micflash2 hoot-owl-art-sca


Chanticleer Inn

Crown Point Chalet



Mrs. Henderson’s Crown Point Chalet can be seen on the hill behind the Vista House

In the days before freeways, the main route to the east from Portland was the Columbia River Scenic Highway, which starts in Troutdale and goes to The Dalles.

The Historic Columbia River Highway was America’s first scenic highway and Oregon’s first paved thoroughfare. Construction of the highway, which is known for its ornate stonework, began in 1913. The lower section was dedicated on June 7, 1916 and the upper sections of the highway were finished in 1922.

The one person most responsible for the Columbia River Highway was Sam Hill. Hill was born in 1857 in North Carolina and he lived for 74 years. He is most remembered for having built: the Columbia River Highway, the Peace Arch at Blaine, Washington and Maryhill Museum. Starting work at age 17 on a railroad survey crew, Hill quickly became a protégé of Pennsylvania Railroad magnate A.J. Cassatt.

After earning a law degree from Harvard, Sam Hill settled in Minneapolis where railroad tycoon Jim Hill (no relation), organizer of the Great Northern Railroad, hired him as the company lawyer. Sam Hill took the hand of Jim Hill’s daughter, Mary Frances Hill, in marriage. Eventually, Sam Hill, who made a fortune in the railroad business, moved west to tend to his own enterprises: a gas company in Seattle and a phone company in Portland.

Sam Hill loved the automobile and he realized it would be the next great mode of transportation. Automobiles needed good roads and Hill became an advocate of road construction and improvement. On a lobbying trip to Washington D.C., Hill met noted road engineer Samuel Lancaster. They teamed up to build one of the nation’s most scenic highways. They traveled to Europe and studied notable highways in Germany, Italy and Switzerland.

After building Maryhill Museum, Hill wanted a paved road to make access to the museum easier. The State of Washington decided they had more important things to spend money on and Hill turned to Oregon. He persuaded Oregon to build the Columbia River Highway, which was hailed as a scenic wonder and engineering marvel. Hill corralled the money, provided his own engineer and brought the Columbia River Highway to reality.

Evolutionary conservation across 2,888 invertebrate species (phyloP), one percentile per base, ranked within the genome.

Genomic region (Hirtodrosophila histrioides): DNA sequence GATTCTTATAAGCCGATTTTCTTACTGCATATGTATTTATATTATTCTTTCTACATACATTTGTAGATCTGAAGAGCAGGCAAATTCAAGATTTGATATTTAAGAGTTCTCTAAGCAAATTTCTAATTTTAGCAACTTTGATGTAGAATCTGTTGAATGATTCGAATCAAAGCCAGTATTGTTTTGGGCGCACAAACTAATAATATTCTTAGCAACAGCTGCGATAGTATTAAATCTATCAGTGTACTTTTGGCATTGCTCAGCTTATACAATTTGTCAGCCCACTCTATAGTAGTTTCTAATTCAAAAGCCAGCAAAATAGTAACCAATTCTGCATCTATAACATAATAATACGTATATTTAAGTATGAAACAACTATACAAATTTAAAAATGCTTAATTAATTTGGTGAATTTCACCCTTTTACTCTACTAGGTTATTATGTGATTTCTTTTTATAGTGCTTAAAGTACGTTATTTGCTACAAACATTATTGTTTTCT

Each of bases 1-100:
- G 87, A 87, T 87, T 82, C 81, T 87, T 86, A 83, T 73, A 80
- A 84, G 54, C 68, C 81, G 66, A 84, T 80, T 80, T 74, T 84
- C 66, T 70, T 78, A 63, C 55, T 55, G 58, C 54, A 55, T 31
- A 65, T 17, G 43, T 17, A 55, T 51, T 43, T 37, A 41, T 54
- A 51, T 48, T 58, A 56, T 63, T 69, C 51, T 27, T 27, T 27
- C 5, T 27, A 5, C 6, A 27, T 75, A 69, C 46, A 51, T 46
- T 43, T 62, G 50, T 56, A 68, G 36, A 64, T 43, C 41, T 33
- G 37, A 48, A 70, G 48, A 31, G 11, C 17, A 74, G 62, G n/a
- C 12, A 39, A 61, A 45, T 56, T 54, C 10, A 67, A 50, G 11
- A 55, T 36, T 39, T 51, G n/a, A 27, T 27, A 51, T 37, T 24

Lancaster’s talents were highlighted by his ability to design a highway that met the needs of safety and enhanced the region’s natural beauty, unlike modern day engineers who have little regard for beauty with their plain designs that seem out of place. Lancaster incorporated scenic jewels into his designs such as arched bridges, stone guardrails, windowed tunnels, beautiful waterfalls, dells, river gorges and snow-capped mountain views.

One of the highlights of the trip is the Vista House at Crown Point, which was dubbed the “million dollar rest stop”, although records indicate it was closer to $100,000

The Vista House at Crown Point was dedicated on May 5, 1918. Dignitaries included Portland’s Royal Rosarians seen in their white attire.

This view shows Crown Point before the Vista House was built. This section of the paved highway had just opened in 1916.

Just around the bend from Crown Point was Shepperd’s Dell. It was located on a 10-acre plot that was given to the City of Portland by George Shepperd, a man of very modest means.

Another required stop is always Multnomah Falls, the second highest water fall in the U.S. at 611 feet. The lodge was built by the City of Portland on land belonging to lumber baron Simon Benson. Benson later donated the land to the City of Portland. The Union Pacific regularly stopped at Multnomah Falls Lodge when it was a train depot.

The Cascadian-style Multnomah Falls Lodge was completed in July of 1925 at a cost of $40,000. The Lodge was designed by the famed architect A.E. Doyle, designer of the U.S. Bank Building, Reed College and Lipmans. Rolla Simmons, famous for Simmons Hillvilla, was the first concessionaire. In 1929, the canopy-covered patio was removed and the building was extended further to the east.

Ownership of Multnomah Falls Lodge was passed to the Forest Service in 1939. Simmons continued to operate the food services at the Lodge until the Lodge closed in November 1942 during World War II. After the war, the Lodge was remodelled and it reopened in February 1946 under new management. Multnomah Falls remains one of Oregon’s most popular attractions and the Lodge recently celebrated 75 years.

Legend has it that an Indian maiden leapt to her death from the Upper Falls after a medicine man told her that her sacrifice would save her tribe from a fatal epidemic. Her spirit still protects visitors there today. There are people who can see her face in the rocks and cliffs. Just west of Multnomah Falls and Crown Point was the famous Chanticleer Inn. Over looking the Vista House was the Crown Point Chalet.

The Hazelwood was the first espresso stand at Multnomah Falls. It featured ice cream from the Hazelwood Cream Store at 3rd and Washington in downtown Portland.

Chinese immigrants worked in the salmon cannery by Rooster Rock. Lewis and Clark spent the night at this spot on November 2, 1805 on their way to the Pacific Ocean.





Last updated 10-26-16

copyright © 2017 PdxHistory.com

[Portland History] [Site Map] [Amusement Parks] [Historic Portland] [Department Stores] [Streetcars] [Railroads] [Mt Hood] [Battle Axe] [Oregon Coast] [Post Card History] [Portland Hotels] [Portland Neighborhoods] [Getaways] [Contact Us]